If you were responsible for this autonomous region’s economic and employment policies, where would you aim them in order to promote stable business sectors that are alternatives to or complementary to the tourist sector.

If I found myself in that predicament, I would orient policies, not only the economic and employment policies, but also the environmental and social policies, towards focusing on the “how we grow”. Today, most of the proposals that aim to alleviate the tension between the economy-environment and society continue to focus on “how much will we grow” or “how much should we grow”.

However, the solution to our problems is in the “how we grow”. Because behind the “how we grow” hides the degree of efficiency with which society is using the resources it has available. Because behind the “how we grow” hides the degree of innovation a society has when it comes to conceiving technical solutions that enable value creation. Because behind the “how we grow” hides the degree of equity with which society distributes revenue and guarantees the ability of its members to contribute to and benefit from progress.

Three issues: efficiency, innovation and equity, a path on which the Balearic Islands have a long way to go and will find it difficult to complete if they continue to focus on the how much.

The word competitiveness is uttered again and again when talking about the economy. What specific measures are required to strengthen it? Is wage containment absolutely necessary? Doesn’t this directly reduce consumption and therefore companies’ turnovers? What other options are there?

In a rapidly-changing context like the current one, not only is technology, geopolitics changing. The concepts, the paradigms are changing too. Today, we can no longer approach competitiveness from the traditional and reductionist concept of competitiveness-price and put prices, wages and the exchange rate at the centre of a competitiveness strategy. Because nothing today is the same as it was yesterday. Today competitiveness depends on a broad set of factors that determine the ability of a country or region to generate goods and services that meet the requirements of the international markets and to improve the quality of life of its population at the same time.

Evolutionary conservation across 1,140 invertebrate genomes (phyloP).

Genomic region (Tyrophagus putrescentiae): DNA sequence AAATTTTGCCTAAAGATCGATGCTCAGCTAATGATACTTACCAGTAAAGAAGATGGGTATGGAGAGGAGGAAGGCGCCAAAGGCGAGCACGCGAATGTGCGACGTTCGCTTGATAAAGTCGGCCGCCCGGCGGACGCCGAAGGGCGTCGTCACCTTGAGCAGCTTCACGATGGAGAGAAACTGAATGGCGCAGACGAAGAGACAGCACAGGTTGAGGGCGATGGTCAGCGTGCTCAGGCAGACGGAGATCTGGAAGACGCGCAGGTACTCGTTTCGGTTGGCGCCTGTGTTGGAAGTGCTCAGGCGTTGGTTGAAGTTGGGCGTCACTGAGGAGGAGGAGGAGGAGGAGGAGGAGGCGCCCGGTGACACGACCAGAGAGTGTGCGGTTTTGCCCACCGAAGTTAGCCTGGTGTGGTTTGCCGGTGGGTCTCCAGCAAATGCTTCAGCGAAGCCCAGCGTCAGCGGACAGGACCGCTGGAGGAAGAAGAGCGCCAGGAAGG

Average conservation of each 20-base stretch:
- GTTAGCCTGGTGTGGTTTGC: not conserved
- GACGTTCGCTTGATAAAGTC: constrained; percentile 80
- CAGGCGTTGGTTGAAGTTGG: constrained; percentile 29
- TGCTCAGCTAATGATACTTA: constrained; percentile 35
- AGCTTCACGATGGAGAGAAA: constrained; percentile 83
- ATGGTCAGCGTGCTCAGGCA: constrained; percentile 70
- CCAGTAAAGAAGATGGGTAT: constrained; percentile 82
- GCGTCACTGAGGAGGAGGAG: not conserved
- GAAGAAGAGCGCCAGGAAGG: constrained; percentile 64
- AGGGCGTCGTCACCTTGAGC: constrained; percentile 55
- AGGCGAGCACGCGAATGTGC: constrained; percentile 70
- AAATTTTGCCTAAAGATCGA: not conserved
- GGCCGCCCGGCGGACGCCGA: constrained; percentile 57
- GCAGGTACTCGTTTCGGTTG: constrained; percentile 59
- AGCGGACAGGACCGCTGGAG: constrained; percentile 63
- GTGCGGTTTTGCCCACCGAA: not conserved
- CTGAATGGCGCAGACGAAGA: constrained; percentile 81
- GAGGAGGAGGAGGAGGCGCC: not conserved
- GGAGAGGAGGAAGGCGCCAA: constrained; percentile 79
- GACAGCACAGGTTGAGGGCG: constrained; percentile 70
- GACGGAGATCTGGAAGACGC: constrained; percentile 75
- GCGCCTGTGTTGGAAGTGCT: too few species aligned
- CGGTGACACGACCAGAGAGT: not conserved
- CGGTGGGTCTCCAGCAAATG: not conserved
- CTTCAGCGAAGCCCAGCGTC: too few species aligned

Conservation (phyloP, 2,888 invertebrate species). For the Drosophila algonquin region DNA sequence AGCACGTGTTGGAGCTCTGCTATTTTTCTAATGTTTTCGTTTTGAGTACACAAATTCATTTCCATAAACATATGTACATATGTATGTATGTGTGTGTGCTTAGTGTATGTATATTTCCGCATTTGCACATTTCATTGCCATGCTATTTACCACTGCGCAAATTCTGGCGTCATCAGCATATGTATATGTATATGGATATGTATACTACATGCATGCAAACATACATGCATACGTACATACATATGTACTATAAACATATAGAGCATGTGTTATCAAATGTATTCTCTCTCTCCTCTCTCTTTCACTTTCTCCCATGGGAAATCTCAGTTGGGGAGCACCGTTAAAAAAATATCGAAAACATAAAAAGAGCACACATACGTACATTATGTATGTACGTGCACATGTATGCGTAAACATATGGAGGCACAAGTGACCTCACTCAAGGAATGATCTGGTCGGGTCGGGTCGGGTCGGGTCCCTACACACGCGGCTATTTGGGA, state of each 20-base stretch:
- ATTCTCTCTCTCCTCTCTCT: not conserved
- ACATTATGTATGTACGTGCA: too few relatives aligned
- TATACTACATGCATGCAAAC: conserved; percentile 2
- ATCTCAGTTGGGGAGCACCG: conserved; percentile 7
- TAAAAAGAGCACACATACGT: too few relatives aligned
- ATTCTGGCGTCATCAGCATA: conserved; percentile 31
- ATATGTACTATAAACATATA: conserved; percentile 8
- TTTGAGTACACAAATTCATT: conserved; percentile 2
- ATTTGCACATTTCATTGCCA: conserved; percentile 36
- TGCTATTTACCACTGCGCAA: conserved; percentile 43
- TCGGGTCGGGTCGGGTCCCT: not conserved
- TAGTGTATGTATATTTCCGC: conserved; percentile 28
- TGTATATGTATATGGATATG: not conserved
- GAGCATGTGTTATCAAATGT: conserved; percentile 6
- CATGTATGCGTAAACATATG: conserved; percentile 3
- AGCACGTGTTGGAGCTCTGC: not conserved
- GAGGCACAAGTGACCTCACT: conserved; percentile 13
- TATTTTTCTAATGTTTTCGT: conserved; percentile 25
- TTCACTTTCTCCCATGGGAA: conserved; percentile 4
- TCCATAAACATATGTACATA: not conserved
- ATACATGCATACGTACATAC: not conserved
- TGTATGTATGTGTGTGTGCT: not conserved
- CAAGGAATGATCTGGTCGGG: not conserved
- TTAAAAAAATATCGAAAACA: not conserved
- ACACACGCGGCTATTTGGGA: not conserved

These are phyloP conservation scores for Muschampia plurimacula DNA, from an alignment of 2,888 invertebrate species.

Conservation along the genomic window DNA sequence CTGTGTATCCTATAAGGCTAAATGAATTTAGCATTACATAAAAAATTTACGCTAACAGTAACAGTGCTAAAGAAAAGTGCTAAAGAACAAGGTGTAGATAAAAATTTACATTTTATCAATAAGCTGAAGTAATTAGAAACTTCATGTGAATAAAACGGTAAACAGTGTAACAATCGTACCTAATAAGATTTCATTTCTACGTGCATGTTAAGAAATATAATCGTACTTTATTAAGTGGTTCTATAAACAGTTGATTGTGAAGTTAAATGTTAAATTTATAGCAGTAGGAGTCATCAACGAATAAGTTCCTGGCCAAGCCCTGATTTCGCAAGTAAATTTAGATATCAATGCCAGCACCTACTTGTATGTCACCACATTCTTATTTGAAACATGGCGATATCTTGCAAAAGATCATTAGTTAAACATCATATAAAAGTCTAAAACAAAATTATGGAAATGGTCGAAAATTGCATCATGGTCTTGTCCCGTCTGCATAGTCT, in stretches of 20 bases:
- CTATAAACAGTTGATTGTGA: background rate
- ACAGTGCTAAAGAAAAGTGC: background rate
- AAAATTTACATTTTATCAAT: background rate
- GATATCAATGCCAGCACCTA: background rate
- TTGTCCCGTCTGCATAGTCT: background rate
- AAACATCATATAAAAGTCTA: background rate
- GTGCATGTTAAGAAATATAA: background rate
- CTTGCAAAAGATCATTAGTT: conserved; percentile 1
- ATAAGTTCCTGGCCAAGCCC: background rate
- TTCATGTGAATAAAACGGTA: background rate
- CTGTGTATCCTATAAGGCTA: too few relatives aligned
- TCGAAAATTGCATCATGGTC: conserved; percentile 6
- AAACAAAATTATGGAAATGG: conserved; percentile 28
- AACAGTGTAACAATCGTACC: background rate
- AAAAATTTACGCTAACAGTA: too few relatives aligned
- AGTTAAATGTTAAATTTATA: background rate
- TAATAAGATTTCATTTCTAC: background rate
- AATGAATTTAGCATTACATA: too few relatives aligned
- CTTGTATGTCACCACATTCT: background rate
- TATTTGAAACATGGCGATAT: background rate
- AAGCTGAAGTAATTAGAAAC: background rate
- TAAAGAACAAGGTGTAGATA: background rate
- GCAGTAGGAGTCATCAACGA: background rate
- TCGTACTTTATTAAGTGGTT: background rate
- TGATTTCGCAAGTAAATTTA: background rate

From this point of view, in the latest reports published by the Impulsa Balears Foundation, the archipelago lies in 173rd place in the global competitiveness index comprised of 264 European regions. This result continues to put the islands in a “low” competitiveness segment that encompasses strengths and profound weaknesses. With this in mind, we obtain a good score in basic pillars –such as health (12), infrastructures (38) and basic education (81)–, but we fail in efficiency drivers –such as higher education (223) and employment market efficiency (196)– and in innovation drivers –mainly in terms of businesses’ sophistication (163) and innovation capacity (195).

We have to improve these positions, there’s no other option. Work on competitiveness to gain in prosperity. Be, in short, both parties to and participants in the future.